His parents emigrated there from the Dominican Republic before he was born in search of a better life for their family.
Not all of his memories are quite as pure. After all, growing up in an urban, mixed-socioeconomic neighborhood offered a street-smart view of life’s harsh realities.
“I remember seeing drug dealings on street corners, fistfights by the basketball courts, and gang rivalries that climaxed during my youth,” Cedeño said.
What kept him on the right path was the guidance of his parents and the education they struggled to provide for him, as well as mentors he met along the way. One was a nun who believed in his potential so much that she contributed to his parochial school education when his parents were considering moving him to the affordable public school. Another was an educator who took Cedeño under his wing to pursue campus ministry and community service during his high school years at Mount Saint Michael Academy in the Bronx. A third was an upperclassman who helped him make the transition into college life.
Their generosity of spirit helped inspire Cedeño’s dual interest in economics and public service. An unexpected meeting with Leonel Fernandez, president of the Dominican Republic, whom he personally greeted on Fordham’s campus in 2008, motivated him to pursue the International Political Economy and Development (IPED) program offered in the Graduate School of Arts and Sciences (GSAS).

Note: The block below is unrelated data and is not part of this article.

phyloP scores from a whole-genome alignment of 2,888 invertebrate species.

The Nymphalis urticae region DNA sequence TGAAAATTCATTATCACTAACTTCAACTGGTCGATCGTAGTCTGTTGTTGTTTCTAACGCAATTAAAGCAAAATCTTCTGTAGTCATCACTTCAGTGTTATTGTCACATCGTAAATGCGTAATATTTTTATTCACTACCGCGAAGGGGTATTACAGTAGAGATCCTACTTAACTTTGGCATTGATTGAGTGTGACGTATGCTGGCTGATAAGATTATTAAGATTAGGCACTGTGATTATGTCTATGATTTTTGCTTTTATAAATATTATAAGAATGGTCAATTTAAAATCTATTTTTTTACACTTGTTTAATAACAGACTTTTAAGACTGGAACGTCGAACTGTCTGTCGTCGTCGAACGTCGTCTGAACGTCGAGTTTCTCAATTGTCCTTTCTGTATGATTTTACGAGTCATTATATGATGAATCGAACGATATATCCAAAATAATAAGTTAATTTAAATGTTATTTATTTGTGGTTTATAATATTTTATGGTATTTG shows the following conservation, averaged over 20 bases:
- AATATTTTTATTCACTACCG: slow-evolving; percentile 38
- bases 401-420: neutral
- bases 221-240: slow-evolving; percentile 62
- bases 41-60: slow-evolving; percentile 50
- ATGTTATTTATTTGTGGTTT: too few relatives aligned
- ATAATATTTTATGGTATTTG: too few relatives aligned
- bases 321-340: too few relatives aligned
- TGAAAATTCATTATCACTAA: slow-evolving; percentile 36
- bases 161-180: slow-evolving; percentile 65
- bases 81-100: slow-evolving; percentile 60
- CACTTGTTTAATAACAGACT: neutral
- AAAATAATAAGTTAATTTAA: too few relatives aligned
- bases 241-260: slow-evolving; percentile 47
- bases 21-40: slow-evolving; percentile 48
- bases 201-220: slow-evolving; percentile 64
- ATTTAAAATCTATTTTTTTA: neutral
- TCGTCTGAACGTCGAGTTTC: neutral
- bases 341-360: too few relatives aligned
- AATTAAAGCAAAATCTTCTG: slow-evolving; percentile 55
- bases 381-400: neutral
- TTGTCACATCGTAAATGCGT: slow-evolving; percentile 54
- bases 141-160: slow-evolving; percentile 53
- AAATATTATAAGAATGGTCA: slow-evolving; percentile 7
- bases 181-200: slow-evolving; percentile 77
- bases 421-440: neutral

He wasn’t new to Fordham: He graduated from the Gabelli School of Business in 2010. This August, Cedeño will celebrate another hard-earned achievement on Fordham’s campus as he receives his master’s degree from the GSAS’ IPED program.
“College was a big deal for me,” he said. “I was the first member of my family to attend a four-year institution. In many ways, I carried the hopes and dreams, along with the pressures, of my loved ones to the Rose Hill campus. Through it all, they supported me and instilled the value of higher education and hard work.”
A rare candidate who entered the IPED program just after he earned his undergraduate degree, Cedeño feels he benefited from the experiences and knowledge of his fellow students, many who had spent time in the working world already. The bonds they forged are everlasting, especially after spending a few weeks last year in Manila, Philippines, for a project assessment course.
“We evaluated NGOs and other federal agencies, qualitatively and quantitatively,” Cedeño said. There were 12 students on the trip. “We focused on the farming initiative, and the impact of the typhoon in 2010,” he said.
Cedeño’s next challenge will be his charge in the selective New York City Urban Fellows Program, to which he was accepted earlier this year. Though he’s not sure yet which agency he’ll be assigned to work with—interviews are scheduled this summer—he knows the experience will be pivotal. As he is considering enrolling in law school, and has his sights set on a career for social justice, this experience as a civil servant will be invaluable.
In addition to an internship with the Brooklyn Borough Hall, Cedeño has been active in the New York City Church of Christ, where he has led bible discussions as a campus ministry intern. He says his involvement in his church has allowed him to “shine” and “do things the right way,” opportunities he feels are mirrored in his Fordham education, with its emphasis on ethics. There have been role models too, he said, who have inspired him to achieve great things.
“Undeniably, I stand on the shoulders of dozens of individuals who have challenged, disciplined and loved me,” Cedeño said. “Because of these people, I can make a positive contribution to next year’s Urban Fellows class.”